Andrew Daddo and his wife don’t allow their children to watch TV. I am utterly baffled about this.
Not in a judgmental way, I should clarify. I’m coming from a completely awestruck place of admiration towards Andrew Daddo and his family over their ‘no TV during the week’ policy.
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Because, honestly? Without TV in our lives every single day, our family simply would not function.
We need the respite of television to get through the day and I’m pretty sure that without it, the wheels would fall off.
It would be near impossible, for instance, for me to prepare dinner each night, if not for the 20-minutes of calm offered by an episode of Sofia the First.
Our girls, aged two and four, sit quietly and happily watching their favourite cartoon while I slice, dice and sauté the family meal. Sometimes the TV is just ‘on’ in the background while they play and romp about the lounge, but the outcome is the same: two small children who are entertained and occupied while I create dinner in peace.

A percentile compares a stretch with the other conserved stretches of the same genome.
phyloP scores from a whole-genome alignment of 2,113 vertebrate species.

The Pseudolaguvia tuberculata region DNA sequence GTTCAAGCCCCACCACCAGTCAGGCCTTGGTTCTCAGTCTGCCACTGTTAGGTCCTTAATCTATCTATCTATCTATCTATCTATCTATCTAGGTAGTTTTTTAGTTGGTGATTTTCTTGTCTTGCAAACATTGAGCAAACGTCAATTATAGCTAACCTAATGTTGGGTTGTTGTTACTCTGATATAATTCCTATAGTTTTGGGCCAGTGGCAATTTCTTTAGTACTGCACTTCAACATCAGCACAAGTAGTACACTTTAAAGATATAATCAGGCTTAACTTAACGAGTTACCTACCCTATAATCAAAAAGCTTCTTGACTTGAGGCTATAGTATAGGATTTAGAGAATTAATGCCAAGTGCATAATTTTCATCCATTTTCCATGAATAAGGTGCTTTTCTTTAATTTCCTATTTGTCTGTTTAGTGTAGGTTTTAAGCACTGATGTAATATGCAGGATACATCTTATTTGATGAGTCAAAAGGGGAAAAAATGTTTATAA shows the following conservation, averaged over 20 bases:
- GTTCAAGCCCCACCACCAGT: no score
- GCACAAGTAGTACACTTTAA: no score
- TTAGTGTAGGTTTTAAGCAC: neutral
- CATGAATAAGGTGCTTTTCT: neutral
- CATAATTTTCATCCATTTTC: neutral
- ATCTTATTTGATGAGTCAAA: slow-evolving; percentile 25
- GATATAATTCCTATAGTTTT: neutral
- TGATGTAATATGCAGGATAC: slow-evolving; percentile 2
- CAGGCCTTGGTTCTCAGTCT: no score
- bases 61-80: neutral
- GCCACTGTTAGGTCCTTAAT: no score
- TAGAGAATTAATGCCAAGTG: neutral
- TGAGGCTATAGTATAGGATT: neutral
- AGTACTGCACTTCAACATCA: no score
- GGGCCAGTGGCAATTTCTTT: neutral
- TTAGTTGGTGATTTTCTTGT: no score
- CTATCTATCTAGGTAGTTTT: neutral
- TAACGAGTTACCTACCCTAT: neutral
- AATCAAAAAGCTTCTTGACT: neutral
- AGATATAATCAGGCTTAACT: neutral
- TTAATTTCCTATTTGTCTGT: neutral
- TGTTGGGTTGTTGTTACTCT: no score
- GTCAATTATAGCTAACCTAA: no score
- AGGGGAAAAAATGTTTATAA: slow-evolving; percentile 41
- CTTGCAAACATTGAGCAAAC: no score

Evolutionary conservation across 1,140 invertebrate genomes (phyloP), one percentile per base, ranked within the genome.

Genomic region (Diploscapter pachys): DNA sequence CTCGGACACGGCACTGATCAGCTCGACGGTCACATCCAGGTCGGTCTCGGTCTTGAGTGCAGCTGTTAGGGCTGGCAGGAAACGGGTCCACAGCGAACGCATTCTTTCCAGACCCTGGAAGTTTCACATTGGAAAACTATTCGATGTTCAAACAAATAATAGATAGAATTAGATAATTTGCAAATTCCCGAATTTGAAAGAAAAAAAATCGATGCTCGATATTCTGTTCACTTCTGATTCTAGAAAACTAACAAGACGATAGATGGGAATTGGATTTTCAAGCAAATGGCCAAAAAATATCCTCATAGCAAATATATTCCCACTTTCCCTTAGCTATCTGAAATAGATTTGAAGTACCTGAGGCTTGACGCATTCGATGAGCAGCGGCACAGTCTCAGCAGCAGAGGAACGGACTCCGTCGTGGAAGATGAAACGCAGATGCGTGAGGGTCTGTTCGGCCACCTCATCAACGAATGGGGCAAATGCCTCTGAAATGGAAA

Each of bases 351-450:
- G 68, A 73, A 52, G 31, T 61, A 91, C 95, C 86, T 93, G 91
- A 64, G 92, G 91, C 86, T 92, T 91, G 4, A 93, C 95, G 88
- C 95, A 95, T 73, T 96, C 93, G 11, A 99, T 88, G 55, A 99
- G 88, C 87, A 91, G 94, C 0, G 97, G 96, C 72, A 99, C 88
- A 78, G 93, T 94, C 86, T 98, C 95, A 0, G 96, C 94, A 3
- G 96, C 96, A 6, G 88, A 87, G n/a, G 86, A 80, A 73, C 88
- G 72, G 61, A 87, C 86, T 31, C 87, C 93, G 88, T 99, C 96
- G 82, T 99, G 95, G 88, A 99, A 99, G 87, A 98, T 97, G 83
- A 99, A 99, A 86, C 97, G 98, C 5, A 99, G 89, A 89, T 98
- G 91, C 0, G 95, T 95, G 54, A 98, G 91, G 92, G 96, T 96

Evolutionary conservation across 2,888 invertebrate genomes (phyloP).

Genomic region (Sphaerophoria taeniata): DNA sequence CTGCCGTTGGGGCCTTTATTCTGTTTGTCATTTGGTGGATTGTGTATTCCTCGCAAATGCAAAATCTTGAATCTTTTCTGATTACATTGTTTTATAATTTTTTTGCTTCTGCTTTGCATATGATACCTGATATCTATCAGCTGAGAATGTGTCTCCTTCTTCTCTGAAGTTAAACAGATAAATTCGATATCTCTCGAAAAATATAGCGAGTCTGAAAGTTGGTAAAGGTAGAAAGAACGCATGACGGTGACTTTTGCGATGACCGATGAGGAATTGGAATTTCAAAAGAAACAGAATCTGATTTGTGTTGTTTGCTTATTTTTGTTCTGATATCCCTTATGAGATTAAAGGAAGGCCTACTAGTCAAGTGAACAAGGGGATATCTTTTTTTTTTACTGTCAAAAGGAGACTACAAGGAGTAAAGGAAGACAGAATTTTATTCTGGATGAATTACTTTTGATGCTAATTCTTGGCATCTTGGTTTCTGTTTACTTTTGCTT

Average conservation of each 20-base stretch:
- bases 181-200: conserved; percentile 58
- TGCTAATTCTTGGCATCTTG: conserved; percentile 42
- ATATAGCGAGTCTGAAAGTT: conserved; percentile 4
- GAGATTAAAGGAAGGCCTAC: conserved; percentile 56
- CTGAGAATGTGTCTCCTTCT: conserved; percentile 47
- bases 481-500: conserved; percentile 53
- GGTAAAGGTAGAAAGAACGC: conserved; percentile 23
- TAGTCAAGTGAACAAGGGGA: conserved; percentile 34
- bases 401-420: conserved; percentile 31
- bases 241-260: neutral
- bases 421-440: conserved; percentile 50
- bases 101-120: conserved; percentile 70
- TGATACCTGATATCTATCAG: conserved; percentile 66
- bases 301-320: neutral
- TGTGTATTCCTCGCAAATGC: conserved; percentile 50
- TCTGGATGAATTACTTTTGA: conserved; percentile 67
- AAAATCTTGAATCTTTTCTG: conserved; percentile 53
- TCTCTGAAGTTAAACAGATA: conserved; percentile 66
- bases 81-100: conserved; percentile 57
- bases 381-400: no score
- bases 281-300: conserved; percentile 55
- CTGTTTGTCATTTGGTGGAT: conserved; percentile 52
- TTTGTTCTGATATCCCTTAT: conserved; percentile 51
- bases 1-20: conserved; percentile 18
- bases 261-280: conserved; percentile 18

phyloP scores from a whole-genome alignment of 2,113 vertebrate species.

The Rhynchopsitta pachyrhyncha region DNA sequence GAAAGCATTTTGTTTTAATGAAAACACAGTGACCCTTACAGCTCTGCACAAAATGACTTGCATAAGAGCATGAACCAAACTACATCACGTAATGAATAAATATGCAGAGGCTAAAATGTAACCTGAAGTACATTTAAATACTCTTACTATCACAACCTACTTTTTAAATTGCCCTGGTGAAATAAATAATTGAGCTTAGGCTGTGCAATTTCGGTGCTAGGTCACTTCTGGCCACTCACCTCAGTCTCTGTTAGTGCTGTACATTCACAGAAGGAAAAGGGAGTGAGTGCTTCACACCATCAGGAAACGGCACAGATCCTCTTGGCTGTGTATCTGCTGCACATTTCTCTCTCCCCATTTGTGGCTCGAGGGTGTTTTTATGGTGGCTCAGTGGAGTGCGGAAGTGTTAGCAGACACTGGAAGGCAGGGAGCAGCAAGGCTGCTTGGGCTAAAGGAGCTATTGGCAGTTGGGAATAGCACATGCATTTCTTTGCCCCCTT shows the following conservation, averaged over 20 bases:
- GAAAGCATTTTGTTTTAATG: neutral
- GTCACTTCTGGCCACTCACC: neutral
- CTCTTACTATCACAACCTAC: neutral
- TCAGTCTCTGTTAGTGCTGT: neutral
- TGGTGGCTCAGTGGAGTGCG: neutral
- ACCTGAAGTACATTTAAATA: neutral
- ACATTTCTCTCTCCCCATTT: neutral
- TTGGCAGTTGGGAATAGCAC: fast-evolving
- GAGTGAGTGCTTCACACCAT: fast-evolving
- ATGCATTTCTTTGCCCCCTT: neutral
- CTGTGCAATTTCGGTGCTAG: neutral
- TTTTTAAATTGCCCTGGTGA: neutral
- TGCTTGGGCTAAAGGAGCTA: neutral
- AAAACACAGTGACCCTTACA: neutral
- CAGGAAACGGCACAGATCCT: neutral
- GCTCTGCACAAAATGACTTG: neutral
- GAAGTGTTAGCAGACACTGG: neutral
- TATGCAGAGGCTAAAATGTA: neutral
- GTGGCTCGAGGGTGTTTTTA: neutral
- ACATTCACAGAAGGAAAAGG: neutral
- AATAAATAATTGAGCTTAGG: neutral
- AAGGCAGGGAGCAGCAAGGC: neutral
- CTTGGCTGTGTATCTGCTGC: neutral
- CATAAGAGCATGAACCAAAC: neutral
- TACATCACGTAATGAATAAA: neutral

I often wonder: how do non-TV families do it?
How do they get things done – things that are easier without little fingers in the mix, like chopping veggies with a sharp knife ¬– without the benefit of televised entertainment?
Daddo admits that it’s hard to enforce. But he also says that before, when the telly on more regularly, “nothing happened. They (the kids) weren’t interested or interesting, just numb. Then, once the boob tube went off, the kids didn’t want to do anything.”
Our experience has been quite different to his. After all, watching television is part of our family’s everyday experience, but it’s not all of it.
In an average day, we also paint and draw, play hide and seek, paint our nails, have tea parties, play with toys and ride scooters around the kitchen.
So, I’m glad that Daddo’s policy works for him and his. But I have to say, I’m pretty happy with out current ‘TV aplenty’ arrangement. We have no plans to tweak it any time soon.
If we did, I’d never get another load of washing on the line.